So, Whole Foods Market has made quite the scene lately. Let’s look at one of their very bad decisions first…
It’s no big secret that Hershey supports forced child labor, child trafficking and non-Fair Trade cocoa. Hershey says they’re trying to change, but in reality they take just about the smallest steps possible when it comes to change.
Because Hershey will do nothing concrete to change, in August a coalition of food coops and natural grocers called out Hershey. In total, 41 consumer-owned grocery cooperatives and natural food retailers operating 65 stores released an open letter in August, telling the Hershey Company to take action to end child slave labor on cocoa farms in the Ivory Coast (Côte D’Ivoire) and to fully commit to ethically sourced cocoa produced under fair labor standards.
Whole Foods, arguably the largest retailer of organics flat out refused to sign the letter. A seriously lame move because Whole Foods’ voice in particular could make a gigantic impact on this issue.
Whole Foods reason for not signing the letter to Hershey…
Whole Foods’ statement is as follows:
“We evaluate only products being considered for sale within our stores…We do not include in our review any operational or management decisions of the (supplier).”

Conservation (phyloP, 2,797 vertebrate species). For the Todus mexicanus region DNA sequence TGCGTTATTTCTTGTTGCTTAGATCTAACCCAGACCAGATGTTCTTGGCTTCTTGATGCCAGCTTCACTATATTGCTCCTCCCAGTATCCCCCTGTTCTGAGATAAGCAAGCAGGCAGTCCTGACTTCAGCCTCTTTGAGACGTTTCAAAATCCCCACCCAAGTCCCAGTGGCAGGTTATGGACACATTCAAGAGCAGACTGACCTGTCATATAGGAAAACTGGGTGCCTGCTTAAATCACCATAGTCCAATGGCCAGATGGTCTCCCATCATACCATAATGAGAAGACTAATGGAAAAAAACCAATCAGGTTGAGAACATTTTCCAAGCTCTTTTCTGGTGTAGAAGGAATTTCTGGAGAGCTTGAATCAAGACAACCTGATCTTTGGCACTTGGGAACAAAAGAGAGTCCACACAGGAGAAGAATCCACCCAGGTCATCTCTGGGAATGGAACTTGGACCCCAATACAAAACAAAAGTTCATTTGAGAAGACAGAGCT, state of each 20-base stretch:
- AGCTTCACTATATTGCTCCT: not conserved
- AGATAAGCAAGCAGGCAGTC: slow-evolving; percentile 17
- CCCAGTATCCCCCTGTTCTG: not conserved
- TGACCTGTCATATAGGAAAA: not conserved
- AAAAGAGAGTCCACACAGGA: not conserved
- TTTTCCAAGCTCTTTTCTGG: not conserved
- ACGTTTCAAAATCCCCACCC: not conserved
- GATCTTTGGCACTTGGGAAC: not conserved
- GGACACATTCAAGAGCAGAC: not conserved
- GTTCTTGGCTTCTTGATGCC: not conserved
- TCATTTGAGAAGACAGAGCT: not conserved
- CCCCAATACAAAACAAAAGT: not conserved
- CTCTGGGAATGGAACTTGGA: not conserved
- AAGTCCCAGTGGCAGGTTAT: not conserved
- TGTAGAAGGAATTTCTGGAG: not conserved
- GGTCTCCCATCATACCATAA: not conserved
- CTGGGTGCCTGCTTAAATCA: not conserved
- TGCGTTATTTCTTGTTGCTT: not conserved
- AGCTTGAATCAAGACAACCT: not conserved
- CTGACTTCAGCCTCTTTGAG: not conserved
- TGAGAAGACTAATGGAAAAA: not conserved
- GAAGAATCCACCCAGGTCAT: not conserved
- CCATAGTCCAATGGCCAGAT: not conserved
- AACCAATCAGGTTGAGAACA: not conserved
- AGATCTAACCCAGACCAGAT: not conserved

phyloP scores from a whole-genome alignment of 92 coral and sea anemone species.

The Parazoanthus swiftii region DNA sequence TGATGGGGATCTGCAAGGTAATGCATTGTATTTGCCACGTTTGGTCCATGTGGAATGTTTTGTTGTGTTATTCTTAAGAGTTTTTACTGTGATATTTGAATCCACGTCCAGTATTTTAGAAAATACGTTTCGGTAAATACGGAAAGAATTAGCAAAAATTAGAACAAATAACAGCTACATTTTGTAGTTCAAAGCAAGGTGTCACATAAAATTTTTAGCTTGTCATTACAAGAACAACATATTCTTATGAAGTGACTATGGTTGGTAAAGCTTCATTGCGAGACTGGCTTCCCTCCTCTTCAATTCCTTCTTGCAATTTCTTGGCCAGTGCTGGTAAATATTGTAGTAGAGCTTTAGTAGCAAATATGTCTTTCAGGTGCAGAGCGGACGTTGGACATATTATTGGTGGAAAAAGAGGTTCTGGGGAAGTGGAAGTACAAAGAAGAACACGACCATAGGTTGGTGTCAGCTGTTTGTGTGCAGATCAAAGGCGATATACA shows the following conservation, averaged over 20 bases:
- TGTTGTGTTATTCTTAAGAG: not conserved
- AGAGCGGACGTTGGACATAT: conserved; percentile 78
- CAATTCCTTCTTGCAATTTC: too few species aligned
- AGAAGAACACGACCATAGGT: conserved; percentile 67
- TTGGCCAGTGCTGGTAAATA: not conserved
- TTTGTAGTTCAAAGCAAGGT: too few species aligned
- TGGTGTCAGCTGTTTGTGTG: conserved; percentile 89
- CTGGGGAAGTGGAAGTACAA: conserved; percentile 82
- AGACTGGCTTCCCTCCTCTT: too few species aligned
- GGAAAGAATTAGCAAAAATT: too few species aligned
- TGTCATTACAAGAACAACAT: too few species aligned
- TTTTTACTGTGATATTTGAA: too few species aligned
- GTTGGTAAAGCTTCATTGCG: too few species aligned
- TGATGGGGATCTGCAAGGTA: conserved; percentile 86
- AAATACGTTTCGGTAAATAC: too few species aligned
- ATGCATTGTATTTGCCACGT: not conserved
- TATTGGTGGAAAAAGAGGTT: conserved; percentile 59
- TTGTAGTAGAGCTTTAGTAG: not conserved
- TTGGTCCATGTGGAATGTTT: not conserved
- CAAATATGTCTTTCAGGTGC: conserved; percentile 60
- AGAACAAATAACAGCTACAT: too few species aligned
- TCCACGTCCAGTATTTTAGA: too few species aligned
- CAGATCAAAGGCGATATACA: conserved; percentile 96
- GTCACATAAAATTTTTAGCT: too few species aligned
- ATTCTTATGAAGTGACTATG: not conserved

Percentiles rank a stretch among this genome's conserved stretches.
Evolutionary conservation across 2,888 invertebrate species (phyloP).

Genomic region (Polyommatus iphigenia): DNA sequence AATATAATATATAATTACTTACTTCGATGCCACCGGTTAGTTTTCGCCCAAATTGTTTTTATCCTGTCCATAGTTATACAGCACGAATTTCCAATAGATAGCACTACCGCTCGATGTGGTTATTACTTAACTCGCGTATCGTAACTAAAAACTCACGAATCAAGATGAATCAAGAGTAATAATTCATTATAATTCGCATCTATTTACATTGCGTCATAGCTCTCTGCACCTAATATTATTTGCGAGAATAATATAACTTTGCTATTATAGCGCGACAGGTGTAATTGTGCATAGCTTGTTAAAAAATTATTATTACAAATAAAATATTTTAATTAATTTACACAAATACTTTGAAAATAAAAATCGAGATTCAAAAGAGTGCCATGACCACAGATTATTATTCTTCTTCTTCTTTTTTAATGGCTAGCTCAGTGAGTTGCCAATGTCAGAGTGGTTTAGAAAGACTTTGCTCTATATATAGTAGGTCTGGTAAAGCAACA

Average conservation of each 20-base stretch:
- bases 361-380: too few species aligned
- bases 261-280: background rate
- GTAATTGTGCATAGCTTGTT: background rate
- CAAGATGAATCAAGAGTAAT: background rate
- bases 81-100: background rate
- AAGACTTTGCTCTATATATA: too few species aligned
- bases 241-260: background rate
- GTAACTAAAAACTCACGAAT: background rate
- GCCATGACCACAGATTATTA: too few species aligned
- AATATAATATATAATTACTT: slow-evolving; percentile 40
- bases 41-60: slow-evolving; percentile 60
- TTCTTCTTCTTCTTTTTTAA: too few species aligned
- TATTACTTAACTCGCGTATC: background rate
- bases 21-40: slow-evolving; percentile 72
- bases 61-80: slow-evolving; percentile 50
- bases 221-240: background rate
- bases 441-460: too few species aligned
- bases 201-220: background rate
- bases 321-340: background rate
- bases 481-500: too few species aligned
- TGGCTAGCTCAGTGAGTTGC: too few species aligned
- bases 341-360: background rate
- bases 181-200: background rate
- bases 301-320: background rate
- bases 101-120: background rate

Green America points out that basically this means that “Whole Foods is happy to buy Hershey’s chocolates even if the vast majority of Hershey’s profits are tainted by child labor cocoa.”
I’m calling Whole Foods out because they’re saying that they do not consider operational issues their issue, but that statement is 100% NOT true. Which leads me to the good news about Whole Foods.
Whole Foods new organic body care policy
In 2010, due to shoddy organic body care labeling, Whole Foods decided to take things into their own hands and demanded that as of June 11, 2011, all organic personal care products sold in their U.S. stores MUST BE certified organic. As of this week, that demand has come true. Whole Foods just released a statement noting that as of now, all of their body care has been switched into the new program.
This is awesome news for consumers, because it means that any body care products, including cosmetics, soaps, shaving cream, shampoo and more that you see at Whole Foods, that says, “Organic” on the label, is REALLY organic.
Now, although I completely applaud the new Whole Foods body care standards, it begs the question, how is Whole Foods not involved in “Operational or management decisions of suppliers,” as stated in their Hershey comment.
Fact – Whole Foods new body care standards meant that many Whole Foods suppliers had to become officially certified organic by the USDA National Organic Program, and/or change their labels and/or reformulate their products to comply with National Organic Program guidelines.
Is this Whole Food NOT being involved in supplier issues, or totally being involved? I’d say they’re involved. Wouldn’t you? Making operations go organic is a good choice, but also a time consuming and expensive move. Going organic is a major deal, one involving operational and management decisions being controlled by Whole Foods.
The fact that they won’t take on Hershey due to “not wanting to get involved with supply issues” is ironic under the circumstances.
Soap image ©Whole Foods Market®